It depends. The first question to ask is when was this non-compete agreement signed?
In Arkansas, the watershed date is July 22, 2015, which is when a landmark non-compete statute came into play.
For non-competes signed after July 21, 2015, two years is statutorily presumed to be a reasonable duration for a restriction to be enforceable. This is not absolute, however, as this general rule can be different where the facts and circumstances of a particular case clearly demonstrate that two years is unreasonable compared to the employer’s protectable business interest. Thus, the ability to enforce a non-compete provision depends in part on the particulars of what is being protected. Employers cannot blindly rely on the two year number as a magic number, and we routinely help client make sure that a restriction is tailored to the needs of the employer.
For non-competes signed on or before July 21, 2015, there is less clarity on this question. Although Arkansas courts typically draw the same line in the sand at two years, there is no two year presumption. A court must determine the “reasonable duration” from the particular facts and circumstances of a case. In one oft cited pre-2015 decision, the Arkansas Supreme Court noted that restrictions of up to five years are not inherently unreasonable. Dawson v. Temps Plus, Inc., 987 S.W.2d 722, 727 (Ark. 1999).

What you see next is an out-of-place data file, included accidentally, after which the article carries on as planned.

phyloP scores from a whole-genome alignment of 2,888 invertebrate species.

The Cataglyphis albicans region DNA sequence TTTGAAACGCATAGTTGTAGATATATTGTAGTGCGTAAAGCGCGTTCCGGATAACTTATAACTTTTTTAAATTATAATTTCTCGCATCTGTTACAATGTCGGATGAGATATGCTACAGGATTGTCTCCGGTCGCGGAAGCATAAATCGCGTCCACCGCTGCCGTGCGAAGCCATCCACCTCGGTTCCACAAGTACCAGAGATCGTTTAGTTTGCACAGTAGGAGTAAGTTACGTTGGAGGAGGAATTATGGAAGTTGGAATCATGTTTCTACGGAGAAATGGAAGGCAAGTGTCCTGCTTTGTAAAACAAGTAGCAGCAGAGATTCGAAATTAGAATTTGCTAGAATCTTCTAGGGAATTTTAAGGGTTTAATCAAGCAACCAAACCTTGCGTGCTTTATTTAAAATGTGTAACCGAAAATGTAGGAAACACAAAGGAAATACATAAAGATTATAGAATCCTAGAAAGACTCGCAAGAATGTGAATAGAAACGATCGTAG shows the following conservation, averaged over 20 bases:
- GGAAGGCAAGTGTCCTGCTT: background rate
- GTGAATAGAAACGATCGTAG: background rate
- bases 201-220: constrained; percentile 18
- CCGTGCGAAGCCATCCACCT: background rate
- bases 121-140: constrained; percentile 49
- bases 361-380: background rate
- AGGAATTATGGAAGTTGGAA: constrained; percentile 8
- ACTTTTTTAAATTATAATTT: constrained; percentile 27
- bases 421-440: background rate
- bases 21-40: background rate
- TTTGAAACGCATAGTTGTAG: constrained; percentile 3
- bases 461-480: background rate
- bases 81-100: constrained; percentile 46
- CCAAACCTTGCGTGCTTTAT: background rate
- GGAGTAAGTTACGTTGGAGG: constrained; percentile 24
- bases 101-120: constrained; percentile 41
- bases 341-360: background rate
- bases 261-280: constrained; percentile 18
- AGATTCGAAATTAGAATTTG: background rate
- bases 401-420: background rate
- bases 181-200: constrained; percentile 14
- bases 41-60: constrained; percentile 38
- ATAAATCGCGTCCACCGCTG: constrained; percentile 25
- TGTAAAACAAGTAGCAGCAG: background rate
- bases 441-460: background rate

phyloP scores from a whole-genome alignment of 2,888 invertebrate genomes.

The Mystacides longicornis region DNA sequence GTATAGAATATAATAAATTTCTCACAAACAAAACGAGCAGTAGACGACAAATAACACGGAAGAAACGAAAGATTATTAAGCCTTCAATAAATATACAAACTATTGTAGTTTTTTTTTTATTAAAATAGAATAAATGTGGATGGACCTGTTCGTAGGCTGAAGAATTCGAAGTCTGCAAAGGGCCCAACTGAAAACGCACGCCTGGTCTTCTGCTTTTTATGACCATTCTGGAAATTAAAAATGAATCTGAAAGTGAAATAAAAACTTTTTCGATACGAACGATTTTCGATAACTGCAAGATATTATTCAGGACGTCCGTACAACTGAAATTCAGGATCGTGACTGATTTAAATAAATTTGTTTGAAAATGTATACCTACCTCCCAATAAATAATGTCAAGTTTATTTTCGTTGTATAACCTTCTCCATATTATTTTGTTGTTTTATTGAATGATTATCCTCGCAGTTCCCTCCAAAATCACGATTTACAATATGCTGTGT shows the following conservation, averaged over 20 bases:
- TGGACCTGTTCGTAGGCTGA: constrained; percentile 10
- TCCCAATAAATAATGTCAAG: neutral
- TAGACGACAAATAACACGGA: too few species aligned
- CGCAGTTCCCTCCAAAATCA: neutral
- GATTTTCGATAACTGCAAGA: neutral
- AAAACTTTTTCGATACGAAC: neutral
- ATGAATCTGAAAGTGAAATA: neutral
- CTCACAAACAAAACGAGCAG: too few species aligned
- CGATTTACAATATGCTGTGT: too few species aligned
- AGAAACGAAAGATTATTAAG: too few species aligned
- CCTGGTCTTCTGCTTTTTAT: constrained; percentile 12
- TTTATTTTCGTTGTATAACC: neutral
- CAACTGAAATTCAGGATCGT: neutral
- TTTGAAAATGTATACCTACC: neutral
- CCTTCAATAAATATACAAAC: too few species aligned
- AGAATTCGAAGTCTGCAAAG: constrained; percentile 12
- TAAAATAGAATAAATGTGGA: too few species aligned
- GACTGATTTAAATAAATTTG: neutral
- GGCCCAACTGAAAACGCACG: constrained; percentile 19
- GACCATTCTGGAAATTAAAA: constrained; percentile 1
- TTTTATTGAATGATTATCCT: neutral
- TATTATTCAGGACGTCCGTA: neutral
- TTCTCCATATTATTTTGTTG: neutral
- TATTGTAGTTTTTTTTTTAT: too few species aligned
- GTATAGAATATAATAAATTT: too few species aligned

Other questions to ask include who is being restricted? What are they being restricted from? What are the other extenuating circumstances? Arriving at a decision on whether an agreement can be enforced is not as simple as running down a standard checklist. On either side of this issue, certain facts can alter the general rules outlined above. We frequently find ourselves arguing for judicial enforcement of non-competes, but just as often we also assist companies seeking to defeat enforcement of a competitor’s non-compete. Often, the specifics of the past cases can make or break these arguments. At bottom, it is wise to seek an opinion from an experienced employment lawyer when trying to determine whether a non-compete is enforceable.
Ark. Code Ann. § 4-75-101 (Arkansas Non-Compete Statute)
This article is part of the Mitchell Williams Non-Compete Agreement series explaining how non-compete agreements are interpreted and enforced. The series will be published weekly for a total of 7 articles.
View the first article of the series: Increased Litigation on the Backside of the "Great Resignation"
View the second article of the series: What is a Reasonable Duration for a Restriction?
View the third article of the series: What is a Reasonable Geographic Area of Coverage for a Restriction?
View the fourth article of the series: Does it Matter Whether the Employer or the Employee Terminates the Relationship?
View the fifth article of the series: Must an Employer Pay an Employee for a Non-Compete to Be Enforceable?
View the sixth article of the series: Will Arkansas Courts "Blue Pencil" an Unreasonable Non-Compete Agreement?
View the seventh article of the series: Are They Enforceable in Contracts for Medical Services?
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